- When two hurricanes collide, the phenomenon is called the Fujiwhara effect.
- If two cyclones pass within 900 miles of each other, they can start to orbit.
- If the two storms get to within 190 miles of each other, they’ll collide or merge. This can turn two smaller storms into one giant one.
- In rare instances, close proximity can throw a storm off course, as was the case with hurricanes Hilary and Irwin in July 2017.
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Following is a transcript of the video.
What happens when two hurricanes collide?
The phenomenon is called the Fujiwhara effect.
Named for Japanese meteorologist Sakuhei Fujiwhara, who originally described it in 1921.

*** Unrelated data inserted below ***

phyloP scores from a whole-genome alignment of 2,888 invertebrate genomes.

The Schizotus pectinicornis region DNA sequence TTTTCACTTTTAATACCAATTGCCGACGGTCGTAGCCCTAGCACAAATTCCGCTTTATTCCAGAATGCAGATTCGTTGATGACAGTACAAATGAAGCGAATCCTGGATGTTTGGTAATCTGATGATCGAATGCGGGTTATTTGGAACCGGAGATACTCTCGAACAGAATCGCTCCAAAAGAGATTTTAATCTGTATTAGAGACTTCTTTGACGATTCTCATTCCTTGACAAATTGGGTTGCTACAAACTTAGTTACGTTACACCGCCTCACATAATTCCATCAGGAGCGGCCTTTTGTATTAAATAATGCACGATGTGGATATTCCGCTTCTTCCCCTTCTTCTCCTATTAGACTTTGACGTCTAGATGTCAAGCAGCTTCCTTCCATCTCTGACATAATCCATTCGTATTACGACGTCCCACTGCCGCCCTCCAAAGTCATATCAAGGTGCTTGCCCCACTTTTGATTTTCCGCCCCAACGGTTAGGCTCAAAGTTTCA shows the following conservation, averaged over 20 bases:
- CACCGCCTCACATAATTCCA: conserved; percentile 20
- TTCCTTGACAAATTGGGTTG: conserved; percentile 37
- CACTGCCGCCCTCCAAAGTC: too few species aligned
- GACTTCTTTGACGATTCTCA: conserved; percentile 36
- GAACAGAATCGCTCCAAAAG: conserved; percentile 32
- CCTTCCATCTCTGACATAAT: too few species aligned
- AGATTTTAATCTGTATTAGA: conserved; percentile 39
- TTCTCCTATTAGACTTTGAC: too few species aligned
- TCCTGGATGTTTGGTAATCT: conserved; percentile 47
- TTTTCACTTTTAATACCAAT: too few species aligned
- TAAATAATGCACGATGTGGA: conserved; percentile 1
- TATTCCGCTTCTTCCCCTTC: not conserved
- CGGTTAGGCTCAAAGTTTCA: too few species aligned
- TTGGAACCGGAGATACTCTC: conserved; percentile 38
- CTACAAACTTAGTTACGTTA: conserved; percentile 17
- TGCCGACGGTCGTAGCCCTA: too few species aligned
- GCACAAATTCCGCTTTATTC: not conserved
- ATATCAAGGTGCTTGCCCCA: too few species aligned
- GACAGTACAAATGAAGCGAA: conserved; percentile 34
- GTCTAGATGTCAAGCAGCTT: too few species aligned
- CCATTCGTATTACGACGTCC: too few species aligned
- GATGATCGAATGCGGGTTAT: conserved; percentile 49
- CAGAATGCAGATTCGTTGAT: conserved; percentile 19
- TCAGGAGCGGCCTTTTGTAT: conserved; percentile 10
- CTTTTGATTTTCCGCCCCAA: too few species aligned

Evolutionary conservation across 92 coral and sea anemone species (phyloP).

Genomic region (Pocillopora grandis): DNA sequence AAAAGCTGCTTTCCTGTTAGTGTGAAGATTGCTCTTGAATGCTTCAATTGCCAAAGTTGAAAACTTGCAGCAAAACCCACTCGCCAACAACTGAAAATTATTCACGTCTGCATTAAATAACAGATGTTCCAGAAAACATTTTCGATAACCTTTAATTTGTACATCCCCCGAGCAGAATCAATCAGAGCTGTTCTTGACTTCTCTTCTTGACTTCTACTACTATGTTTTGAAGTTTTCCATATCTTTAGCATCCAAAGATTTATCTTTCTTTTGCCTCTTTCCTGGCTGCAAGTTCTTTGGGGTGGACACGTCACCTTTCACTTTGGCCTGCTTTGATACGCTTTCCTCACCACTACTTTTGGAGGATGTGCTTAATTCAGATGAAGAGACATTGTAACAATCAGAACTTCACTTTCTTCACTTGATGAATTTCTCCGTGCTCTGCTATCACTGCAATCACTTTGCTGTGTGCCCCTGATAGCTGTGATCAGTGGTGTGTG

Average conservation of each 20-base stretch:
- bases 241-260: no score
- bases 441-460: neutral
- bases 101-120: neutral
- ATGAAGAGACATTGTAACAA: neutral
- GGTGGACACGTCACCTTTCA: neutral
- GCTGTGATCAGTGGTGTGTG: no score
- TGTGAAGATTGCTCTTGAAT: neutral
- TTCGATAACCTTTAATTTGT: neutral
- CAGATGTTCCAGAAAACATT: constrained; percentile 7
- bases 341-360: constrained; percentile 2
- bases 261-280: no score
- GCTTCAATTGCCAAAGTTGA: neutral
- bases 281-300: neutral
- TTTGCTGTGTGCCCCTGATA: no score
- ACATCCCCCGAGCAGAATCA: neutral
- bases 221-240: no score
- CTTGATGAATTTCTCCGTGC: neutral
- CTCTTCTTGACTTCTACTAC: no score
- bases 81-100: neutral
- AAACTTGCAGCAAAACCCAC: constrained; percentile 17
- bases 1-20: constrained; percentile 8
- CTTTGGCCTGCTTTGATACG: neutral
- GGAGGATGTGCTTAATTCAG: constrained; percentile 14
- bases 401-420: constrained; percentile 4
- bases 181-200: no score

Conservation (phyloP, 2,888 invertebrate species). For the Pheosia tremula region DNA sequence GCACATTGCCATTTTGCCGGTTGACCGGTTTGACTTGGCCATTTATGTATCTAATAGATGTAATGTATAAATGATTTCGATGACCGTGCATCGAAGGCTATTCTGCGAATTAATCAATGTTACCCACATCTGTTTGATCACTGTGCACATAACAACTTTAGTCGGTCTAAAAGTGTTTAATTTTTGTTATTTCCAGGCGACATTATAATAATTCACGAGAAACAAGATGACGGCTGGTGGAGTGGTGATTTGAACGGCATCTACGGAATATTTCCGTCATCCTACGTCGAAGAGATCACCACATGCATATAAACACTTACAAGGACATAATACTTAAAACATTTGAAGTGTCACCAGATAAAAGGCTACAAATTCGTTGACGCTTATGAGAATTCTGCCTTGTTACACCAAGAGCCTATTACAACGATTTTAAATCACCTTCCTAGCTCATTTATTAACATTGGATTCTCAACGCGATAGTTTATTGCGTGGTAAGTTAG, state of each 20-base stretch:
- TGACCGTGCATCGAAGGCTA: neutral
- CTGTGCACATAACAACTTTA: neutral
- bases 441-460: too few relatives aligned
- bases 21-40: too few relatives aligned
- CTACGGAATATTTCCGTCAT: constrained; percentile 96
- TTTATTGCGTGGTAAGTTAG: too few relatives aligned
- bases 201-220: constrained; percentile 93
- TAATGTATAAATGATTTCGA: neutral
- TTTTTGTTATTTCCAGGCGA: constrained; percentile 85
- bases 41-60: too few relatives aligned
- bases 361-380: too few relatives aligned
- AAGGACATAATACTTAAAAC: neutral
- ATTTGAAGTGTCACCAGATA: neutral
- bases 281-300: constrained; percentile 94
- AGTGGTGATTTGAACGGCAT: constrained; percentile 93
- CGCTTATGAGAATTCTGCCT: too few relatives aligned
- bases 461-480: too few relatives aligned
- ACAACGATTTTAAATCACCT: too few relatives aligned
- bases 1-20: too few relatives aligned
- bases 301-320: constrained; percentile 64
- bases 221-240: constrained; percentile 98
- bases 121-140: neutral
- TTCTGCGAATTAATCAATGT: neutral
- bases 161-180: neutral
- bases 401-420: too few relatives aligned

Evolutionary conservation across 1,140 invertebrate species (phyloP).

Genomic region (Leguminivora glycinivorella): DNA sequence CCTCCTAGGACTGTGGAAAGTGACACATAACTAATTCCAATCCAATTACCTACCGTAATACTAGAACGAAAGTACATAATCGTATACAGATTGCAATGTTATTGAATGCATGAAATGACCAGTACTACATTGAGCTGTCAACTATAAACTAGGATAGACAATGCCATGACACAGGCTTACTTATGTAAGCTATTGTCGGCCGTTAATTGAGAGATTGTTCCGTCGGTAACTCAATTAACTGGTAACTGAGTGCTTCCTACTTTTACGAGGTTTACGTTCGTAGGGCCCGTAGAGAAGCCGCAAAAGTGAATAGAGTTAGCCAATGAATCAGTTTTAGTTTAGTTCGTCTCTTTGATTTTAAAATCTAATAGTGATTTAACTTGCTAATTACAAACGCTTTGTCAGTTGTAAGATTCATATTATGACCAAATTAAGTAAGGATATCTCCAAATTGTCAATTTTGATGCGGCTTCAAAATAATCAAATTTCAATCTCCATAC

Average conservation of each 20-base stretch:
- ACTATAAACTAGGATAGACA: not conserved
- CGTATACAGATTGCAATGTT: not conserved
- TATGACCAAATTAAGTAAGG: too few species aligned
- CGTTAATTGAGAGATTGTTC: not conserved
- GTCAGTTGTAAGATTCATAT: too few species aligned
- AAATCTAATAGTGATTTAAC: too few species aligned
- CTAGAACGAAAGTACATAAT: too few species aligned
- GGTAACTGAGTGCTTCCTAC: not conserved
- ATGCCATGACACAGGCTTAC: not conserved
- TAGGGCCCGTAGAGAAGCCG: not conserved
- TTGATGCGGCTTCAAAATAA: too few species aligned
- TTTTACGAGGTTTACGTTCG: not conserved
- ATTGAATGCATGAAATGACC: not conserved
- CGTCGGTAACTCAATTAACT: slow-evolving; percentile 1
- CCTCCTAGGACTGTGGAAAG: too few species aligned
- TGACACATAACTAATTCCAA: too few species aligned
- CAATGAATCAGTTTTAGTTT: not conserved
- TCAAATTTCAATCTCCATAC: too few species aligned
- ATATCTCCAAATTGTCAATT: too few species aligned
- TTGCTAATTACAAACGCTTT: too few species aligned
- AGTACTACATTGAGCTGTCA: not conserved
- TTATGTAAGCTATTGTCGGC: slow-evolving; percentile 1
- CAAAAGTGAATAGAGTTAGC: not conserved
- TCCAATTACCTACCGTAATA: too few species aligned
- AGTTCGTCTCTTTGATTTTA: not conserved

If two cyclones pass within 900 miles of each other, they can start to orbit.
What happens next depends on the size of each storm.
If one storm is much stronger than the other, the smaller storm usually rotates around the larger one.
But when bot storms are similar in strength, they tend to orbit a common center between the two.
If the two storms get to within 190 miles of each other, they’ll collide or merge.
The result is transformative.
It can turn two smaller storms into one giant one.
The interaction can also throw a cyclone off course.
That’s what happened in July 2017 with hurricanes Hilary and Irwin.
Hurricane Hilary changed Irwin’s course from west to north.
This example is more the exception than the norm.
Hurricane collisions and interactions are rare.
Yet, growing evidence suggests a warming climate could affect hurricane season.
What the effects will be is unclear, but who knows?
Perhaps more hurricane mergers are in our future.
EDITOR’S NOTE: This video was originally published on September 9, 2017.
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